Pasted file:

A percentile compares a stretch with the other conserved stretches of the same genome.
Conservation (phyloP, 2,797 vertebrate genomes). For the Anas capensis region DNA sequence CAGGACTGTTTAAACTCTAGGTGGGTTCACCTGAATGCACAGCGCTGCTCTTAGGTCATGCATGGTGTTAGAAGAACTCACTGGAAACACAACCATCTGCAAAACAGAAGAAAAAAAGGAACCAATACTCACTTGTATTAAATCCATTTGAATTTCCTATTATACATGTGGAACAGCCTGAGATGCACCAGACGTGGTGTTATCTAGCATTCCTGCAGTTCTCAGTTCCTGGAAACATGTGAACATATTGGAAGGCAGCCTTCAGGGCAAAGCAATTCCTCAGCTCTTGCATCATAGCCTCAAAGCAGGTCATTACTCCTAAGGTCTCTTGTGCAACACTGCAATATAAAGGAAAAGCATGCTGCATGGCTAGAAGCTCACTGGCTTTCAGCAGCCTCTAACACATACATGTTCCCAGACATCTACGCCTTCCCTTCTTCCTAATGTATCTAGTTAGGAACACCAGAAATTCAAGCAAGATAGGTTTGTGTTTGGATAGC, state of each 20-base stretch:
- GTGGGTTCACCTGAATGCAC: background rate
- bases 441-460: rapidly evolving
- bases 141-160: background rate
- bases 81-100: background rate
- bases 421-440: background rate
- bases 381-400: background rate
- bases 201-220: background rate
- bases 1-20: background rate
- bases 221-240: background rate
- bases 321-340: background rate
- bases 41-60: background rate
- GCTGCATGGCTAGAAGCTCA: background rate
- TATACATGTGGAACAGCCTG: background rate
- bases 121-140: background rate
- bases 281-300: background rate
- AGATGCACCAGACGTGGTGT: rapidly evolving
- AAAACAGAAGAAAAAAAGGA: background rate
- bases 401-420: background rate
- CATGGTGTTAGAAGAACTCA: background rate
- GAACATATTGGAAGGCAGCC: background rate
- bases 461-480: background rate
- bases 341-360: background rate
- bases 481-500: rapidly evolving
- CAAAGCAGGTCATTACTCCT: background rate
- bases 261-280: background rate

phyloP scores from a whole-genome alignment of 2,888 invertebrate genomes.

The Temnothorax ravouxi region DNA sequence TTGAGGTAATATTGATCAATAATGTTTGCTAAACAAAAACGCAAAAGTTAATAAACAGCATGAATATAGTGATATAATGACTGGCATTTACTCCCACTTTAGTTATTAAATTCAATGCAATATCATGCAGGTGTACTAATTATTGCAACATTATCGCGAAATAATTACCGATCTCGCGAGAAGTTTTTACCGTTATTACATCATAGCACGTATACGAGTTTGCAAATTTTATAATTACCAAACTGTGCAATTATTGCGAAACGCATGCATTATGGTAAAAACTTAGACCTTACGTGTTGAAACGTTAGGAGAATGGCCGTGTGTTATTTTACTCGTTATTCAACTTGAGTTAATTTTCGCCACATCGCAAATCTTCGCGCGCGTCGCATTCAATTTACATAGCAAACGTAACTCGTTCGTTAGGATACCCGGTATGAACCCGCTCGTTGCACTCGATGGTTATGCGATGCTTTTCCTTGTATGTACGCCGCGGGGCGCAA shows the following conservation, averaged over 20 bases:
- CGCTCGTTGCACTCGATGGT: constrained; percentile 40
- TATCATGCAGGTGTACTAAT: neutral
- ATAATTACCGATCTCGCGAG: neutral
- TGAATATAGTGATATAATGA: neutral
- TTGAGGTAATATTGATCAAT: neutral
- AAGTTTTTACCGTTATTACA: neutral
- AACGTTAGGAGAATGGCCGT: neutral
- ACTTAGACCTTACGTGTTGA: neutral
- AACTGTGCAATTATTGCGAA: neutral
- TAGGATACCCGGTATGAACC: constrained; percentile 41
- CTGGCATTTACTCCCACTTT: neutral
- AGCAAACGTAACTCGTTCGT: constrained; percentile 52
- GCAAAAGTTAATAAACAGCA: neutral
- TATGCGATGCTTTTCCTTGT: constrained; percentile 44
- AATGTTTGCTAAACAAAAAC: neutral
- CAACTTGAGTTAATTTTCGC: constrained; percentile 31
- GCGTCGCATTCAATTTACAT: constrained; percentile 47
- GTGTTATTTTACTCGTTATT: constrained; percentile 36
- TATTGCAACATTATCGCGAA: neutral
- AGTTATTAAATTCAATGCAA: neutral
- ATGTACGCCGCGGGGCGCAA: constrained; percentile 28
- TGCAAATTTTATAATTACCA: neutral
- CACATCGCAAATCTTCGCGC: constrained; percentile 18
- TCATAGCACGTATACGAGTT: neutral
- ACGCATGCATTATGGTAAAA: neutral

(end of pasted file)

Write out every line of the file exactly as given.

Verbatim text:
A percentile compares a stretch with the other conserved stretches of the same genome.
Conservation (phyloP, 2,797 vertebrate genomes). For the Anas capensis region DNA sequence CAGGACTGTTTAAACTCTAGGTGGGTTCACCTGAATGCACAGCGCTGCTCTTAGGTCATGCATGGTGTTAGAAGAACTCACTGGAAACACAACCATCTGCAAAACAGAAGAAAAAAAGGAACCAATACTCACTTGTATTAAATCCATTTGAATTTCCTATTATACATGTGGAACAGCCTGAGATGCACCAGACGTGGTGTTATCTAGCATTCCTGCAGTTCTCAGTTCCTGGAAACATGTGAACATATTGGAAGGCAGCCTTCAGGGCAAAGCAATTCCTCAGCTCTTGCATCATAGCCTCAAAGCAGGTCATTACTCCTAAGGTCTCTTGTGCAACACTGCAATATAAAGGAAAAGCATGCTGCATGGCTAGAAGCTCACTGGCTTTCAGCAGCCTCTAACACATACATGTTCCCAGACATCTACGCCTTCCCTTCTTCCTAATGTATCTAGTTAGGAACACCAGAAATTCAAGCAAGATAGGTTTGTGTTTGGATAGC, state of each 20-base stretch:
- GTGGGTTCACCTGAATGCAC: background rate
- bases 441-460: rapidly evolving
- bases 141-160: background rate
- bases 81-100: background rate
- bases 421-440: background rate
- bases 381-400: background rate
- bases 201-220: background rate
- bases 1-20: background rate
- bases 221-240: background rate
- bases 321-340: background rate
- bases 41-60: background rate
- GCTGCATGGCTAGAAGCTCA: background rate
- TATACATGTGGAACAGCCTG: background rate
- bases 121-140: background rate
- bases 281-300: background rate
- AGATGCACCAGACGTGGTGT: rapidly evolving
- AAAACAGAAGAAAAAAAGGA: background rate
- bases 401-420: background rate
- CATGGTGTTAGAAGAACTCA: background rate
- GAACATATTGGAAGGCAGCC: background rate
- bases 461-480: background rate
- bases 341-360: background rate
- bases 481-500: rapidly evolving
- CAAAGCAGGTCATTACTCCT: background rate
- bases 261-280: background rate

phyloP scores from a whole-genome alignment of 2,888 invertebrate genomes.

The Temnothorax ravouxi region DNA sequence TTGAGGTAATATTGATCAATAATGTTTGCTAAACAAAAACGCAAAAGTTAATAAACAGCATGAATATAGTGATATAATGACTGGCATTTACTCCCACTTTAGTTATTAAATTCAATGCAATATCATGCAGGTGTACTAATTATTGCAACATTATCGCGAAATAATTACCGATCTCGCGAGAAGTTTTTACCGTTATTACATCATAGCACGTATACGAGTTTGCAAATTTTATAATTACCAAACTGTGCAATTATTGCGAAACGCATGCATTATGGTAAAAACTTAGACCTTACGTGTTGAAACGTTAGGAGAATGGCCGTGTGTTATTTTACTCGTTATTCAACTTGAGTTAATTTTCGCCACATCGCAAATCTTCGCGCGCGTCGCATTCAATTTACATAGCAAACGTAACTCGTTCGTTAGGATACCCGGTATGAACCCGCTCGTTGCACTCGATGGTTATGCGATGCTTTTCCTTGTATGTACGCCGCGGGGCGCAA shows the following conservation, averaged over 20 bases:
- CGCTCGTTGCACTCGATGGT: constrained; percentile 40
- TATCATGCAGGTGTACTAAT: neutral
- ATAATTACCGATCTCGCGAG: neutral
- TGAATATAGTGATATAATGA: neutral
- TTGAGGTAATATTGATCAAT: neutral
- AAGTTTTTACCGTTATTACA: neutral
- AACGTTAGGAGAATGGCCGT: neutral
- ACTTAGACCTTACGTGTTGA: neutral
- AACTGTGCAATTATTGCGAA: neutral
- TAGGATACCCGGTATGAACC: constrained; percentile 41
- CTGGCATTTACTCCCACTTT: neutral
- AGCAAACGTAACTCGTTCGT: constrained; percentile 52
- GCAAAAGTTAATAAACAGCA: neutral
- TATGCGATGCTTTTCCTTGT: constrained; percentile 44
- AATGTTTGCTAAACAAAAAC: neutral
- CAACTTGAGTTAATTTTCGC: constrained; percentile 31
- GCGTCGCATTCAATTTACAT: constrained; percentile 47
- GTGTTATTTTACTCGTTATT: constrained; percentile 36
- TATTGCAACATTATCGCGAA: neutral
- AGTTATTAAATTCAATGCAA: neutral
- ATGTACGCCGCGGGGCGCAA: constrained; percentile 28
- TGCAAATTTTATAATTACCA: neutral
- CACATCGCAAATCTTCGCGC: constrained; percentile 18
- TCATAGCACGTATACGAGTT: neutral
- ACGCATGCATTATGGTAAAA: neutral